Chapter 5: From Mashup Technologies to Universal Integration: Search Computing the Imperative Way

  • Florian Daniel
  • Stefano Soi
  • Fabio Casati
Part of the Lecture Notes in Computer Science book series (LNCS, volume 5950)

Abstract

Mashups, i.e., web applications that are developed by integrating data, application logic, and user interfaces sourced from the Web, represent one of the innovations that characterize Web 2.0. Novel content wrapping technologies, the availability of so-called web APIs (e.g., web services), and the increasing sophistication of mashup tools allow also the less skilled programmer (or even the average web user) to compose personal applications on the Web. In many cases, such applications also feature search capabilities, achieved by explicitly integrating search services, such as Google or Yahoo!, into the overall logic of the composite application.

In this chapter, we first overview the state of the art in mashup development by looking at which technologies a mashup developer should master and which instruments exist that facilitate the overall development process. Then we specifically focus on our own mashup platform, mashArt, and discuss its approach to what we call universal integration, i.e., integration at the data, application, and user interface layer inside one and the same mashup environment. To better explain the novel ideas of the platform and its value in the context of search computing, we discuss an example inspired by the idea of search computing.

Preview

Unable to display preview. Download preview PDF.

Unable to display preview. Download preview PDF.

References

  1. 1.
    Yu, J., Benatallah, B., Casati, F., Daniel, F.: Understanding Mashup Development and its Differences with Traditional Integration. Internet Computing 12(5), 44–52 (2008)CrossRefGoogle Scholar
  2. 2.
    OASIS. Web Services for Remote Portlets (August 2003), http://www.oasis-open.org/committees/wsrp
  3. 3.
    Yu, J., Benatallah, B., Saint-Paul, R., Casati, F., Daniel, F., Matera, M.: A Framework for Rapid Integration of Presentation Components. In: WWW 2007, pp. 923–932 (2007)Google Scholar
  4. 4.
    Alonso, G., Casati, F., Kuno, H., Machiraju, V.: Web Services: Concepts, Architectures and Applications. Springer, Heidelberg (2003)MATHGoogle Scholar
  5. 5.
    Dustdar, S., Schreiner, W.: A survey on web services composition. Int. J. Web Grid Services 1(1), 1–30 (2005)CrossRefGoogle Scholar
  6. 6.
    OASIS. Web Services Business Process Execution Language Version 2.0 (April 2007), http://docs.oasis-open.org/wsbpel/2.0/OS/wsbpel-v2.0-OS.html
  7. 7.
    Pautasso, C.: BPEL for REST. In: Dumas, M., Reichert, M., Shan, M.-C. (eds.) BPM 2008. LNCS, vol. 5240, pp. 278–293. Springer, Heidelberg (2008)CrossRefGoogle Scholar
  8. 8.
    van Lessen, T., Leymann, F., Mietzner, R., Nitzsche, J., Schleicher, D.: A Management Framework for WS-BPEL. In: ECoWS 2008, Dublin (2008)Google Scholar
  9. 9.
    Curbera, F., Duftler, M.J., Khalaf, R., Lovell, D.: Bite: Workflow Composition for the Web. In: Krämer, B.J., Lin, K.-J., Narasimhan, P. (eds.) ICSOC 2007. LNCS, vol. 4749, pp. 94–106. Springer, Heidelberg (2007)CrossRefGoogle Scholar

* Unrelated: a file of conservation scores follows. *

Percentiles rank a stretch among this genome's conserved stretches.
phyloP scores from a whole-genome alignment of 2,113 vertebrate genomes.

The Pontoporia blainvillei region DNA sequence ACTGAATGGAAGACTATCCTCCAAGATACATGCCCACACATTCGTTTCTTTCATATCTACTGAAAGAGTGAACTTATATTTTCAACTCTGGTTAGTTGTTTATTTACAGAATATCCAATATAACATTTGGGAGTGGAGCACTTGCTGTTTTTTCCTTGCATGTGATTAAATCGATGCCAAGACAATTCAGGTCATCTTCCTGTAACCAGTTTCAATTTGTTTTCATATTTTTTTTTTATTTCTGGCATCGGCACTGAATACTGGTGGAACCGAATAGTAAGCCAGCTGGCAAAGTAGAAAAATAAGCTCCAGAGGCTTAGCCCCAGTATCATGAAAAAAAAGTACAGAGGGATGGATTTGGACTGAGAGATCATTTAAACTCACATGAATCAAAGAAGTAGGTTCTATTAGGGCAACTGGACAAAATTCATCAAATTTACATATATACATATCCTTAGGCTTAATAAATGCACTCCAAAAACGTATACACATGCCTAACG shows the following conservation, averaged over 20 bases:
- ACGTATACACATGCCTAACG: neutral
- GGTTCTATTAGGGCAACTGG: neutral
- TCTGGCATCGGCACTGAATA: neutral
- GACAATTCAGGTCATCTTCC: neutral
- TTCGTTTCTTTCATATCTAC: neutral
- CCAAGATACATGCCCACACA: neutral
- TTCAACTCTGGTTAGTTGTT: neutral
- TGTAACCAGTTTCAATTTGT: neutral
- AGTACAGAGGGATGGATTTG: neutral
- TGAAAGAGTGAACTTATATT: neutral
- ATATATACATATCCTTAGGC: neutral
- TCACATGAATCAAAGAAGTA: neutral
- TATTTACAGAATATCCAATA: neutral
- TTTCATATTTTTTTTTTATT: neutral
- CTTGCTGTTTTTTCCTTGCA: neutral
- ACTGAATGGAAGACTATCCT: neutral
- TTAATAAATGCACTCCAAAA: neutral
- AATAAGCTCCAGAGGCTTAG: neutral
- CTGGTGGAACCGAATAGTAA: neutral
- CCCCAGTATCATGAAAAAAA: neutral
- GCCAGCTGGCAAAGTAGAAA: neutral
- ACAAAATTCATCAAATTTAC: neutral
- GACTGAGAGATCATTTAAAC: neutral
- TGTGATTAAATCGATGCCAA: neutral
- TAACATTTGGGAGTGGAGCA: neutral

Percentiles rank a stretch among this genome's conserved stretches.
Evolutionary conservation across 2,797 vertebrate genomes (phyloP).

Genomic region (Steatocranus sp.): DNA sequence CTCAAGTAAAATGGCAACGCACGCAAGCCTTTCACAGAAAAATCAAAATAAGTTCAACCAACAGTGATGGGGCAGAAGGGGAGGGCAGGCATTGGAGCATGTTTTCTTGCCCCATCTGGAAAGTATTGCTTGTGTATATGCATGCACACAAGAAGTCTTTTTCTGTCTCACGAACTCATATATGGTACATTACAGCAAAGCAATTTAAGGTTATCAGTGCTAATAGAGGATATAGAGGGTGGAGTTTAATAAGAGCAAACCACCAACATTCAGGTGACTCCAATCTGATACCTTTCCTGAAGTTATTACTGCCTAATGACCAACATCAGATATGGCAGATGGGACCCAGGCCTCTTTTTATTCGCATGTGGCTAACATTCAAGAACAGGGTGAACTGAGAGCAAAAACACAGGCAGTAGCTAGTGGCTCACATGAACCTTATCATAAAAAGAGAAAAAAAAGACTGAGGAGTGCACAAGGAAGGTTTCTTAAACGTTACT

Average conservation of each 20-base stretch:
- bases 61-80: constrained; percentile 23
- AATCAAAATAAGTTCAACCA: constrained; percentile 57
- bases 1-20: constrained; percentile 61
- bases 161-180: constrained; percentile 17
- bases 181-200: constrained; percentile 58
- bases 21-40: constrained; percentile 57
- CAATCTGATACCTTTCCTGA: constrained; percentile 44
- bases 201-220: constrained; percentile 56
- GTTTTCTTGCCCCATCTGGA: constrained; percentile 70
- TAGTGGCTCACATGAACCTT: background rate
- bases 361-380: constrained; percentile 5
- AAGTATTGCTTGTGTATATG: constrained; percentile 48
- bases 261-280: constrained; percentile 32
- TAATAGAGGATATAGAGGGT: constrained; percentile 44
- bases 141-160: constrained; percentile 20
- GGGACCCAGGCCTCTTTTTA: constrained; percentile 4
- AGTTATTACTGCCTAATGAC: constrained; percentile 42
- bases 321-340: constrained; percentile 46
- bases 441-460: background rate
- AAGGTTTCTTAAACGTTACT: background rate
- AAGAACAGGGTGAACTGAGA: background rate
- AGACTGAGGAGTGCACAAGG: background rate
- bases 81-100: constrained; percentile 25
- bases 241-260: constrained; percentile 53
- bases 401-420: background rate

10. 10.
    Maximilien, E.M., Ranabahu, A., Gomadam, K.: An Online Platform for Web APIs and Service Mashups. Internet Computing 12(5), 32–43 (2008)CrossRefGoogle Scholar
  11. 11.
    Braga, D., Ceri, S., Daniel, F., Martinenghi, D.: Optimization of Multi-Domain Queries on the Web. In: VLDB 2008, Auckland, pp. 562–573 (2008)Google Scholar
  12. 12.
    Daniel, F., Yu, J., Benatallah, B., Casati, F., Matera, M., Saint-Paul, R.: Understanding UI Integration - A Survey of Problems, Technologies, and Opportunities. IEEE Internet Computing, 59–66 (May 2007)Google Scholar
  13. 13.
    Microsoft Corporation. Smart Client - Composite UI Application Block (December 2005), http://msdn.microsoft.com/en-us/library/aa480450.aspx
  14. 14.
    The Eclipse Foundation. Rich Client Platform (October 2008), http://wiki.eclipse.org/index.php/RCP
  15. 15.
    Sun Microsystems. JSR-000168 Portlet Specification (October 2003), http://jcp.org/aboutJava/communityprocess/final/jsr168/
  16. 16.
    Acerbis, R., Bongio, A., Brambilla, M., Butti, S., Ceri, S., Fraternali, P.: Web Applications Design and Development with WebML and WebRatio 5.0. TOOLS (46), 392–411 (2008)Google Scholar
  17. 17.
    Gómez, J., Bia, A., Parraga, A.: Tool Support for Model-Driven Development of Web Applications. In: Ngu, A.H.H., Kitsuregawa, M., Neuhold, E.J., Chung, J.-Y., Sheng, Q.Z. (eds.) WISE 2005. LNCS, vol. 3806, pp. 721–730. Springer, Heidelberg (2005)CrossRefGoogle Scholar
  18. 18.
    Braga, D., Ceri, S., Daniel, F., Martinenghi, D.: Optimization of Multi-Domain Queries on the Web. In: VLDB 2008, Auckland, New Zealand, August 2008, pp. 562–573 (2008)Google Scholar
  19. 19.
    Daniel, F., Casati, F., Benatallah, B., Shan, M.-C.: Hosted Universal Composition: Models, Languages and Infrastructure in mashArt. In: Laender, A.H.F., et al. (eds.) ER 2009. LNCS, vol. 5829, pp. 428–443. Springer, Heidelberg (2009)Google Scholar
  20. 20.
    Fielding, R.T.: Architectural Styles and the Design of Network-based Software Architectures. University of California, Irvine, Dissertation (2000), http://www.ics.uci.edu/~fielding/pubs/dissertation/top.htm
  21. 21.
    Abiteboul, S., Manolescu, I., Zoupanos, S.: OptimAX: efficient support for data-intensive mash-ups. In: ICDE 2008, pp. 1564–1567 (2008)Google Scholar

Copyright information

© Springer-Verlag Berlin Heidelberg 2010

Authors and Affiliations

  • Florian Daniel
    • 1
  • Stefano Soi
    • 1
  • Fabio Casati
    • 1
  1. 1.University of TrentoTrentoItaly

Personalised recommendations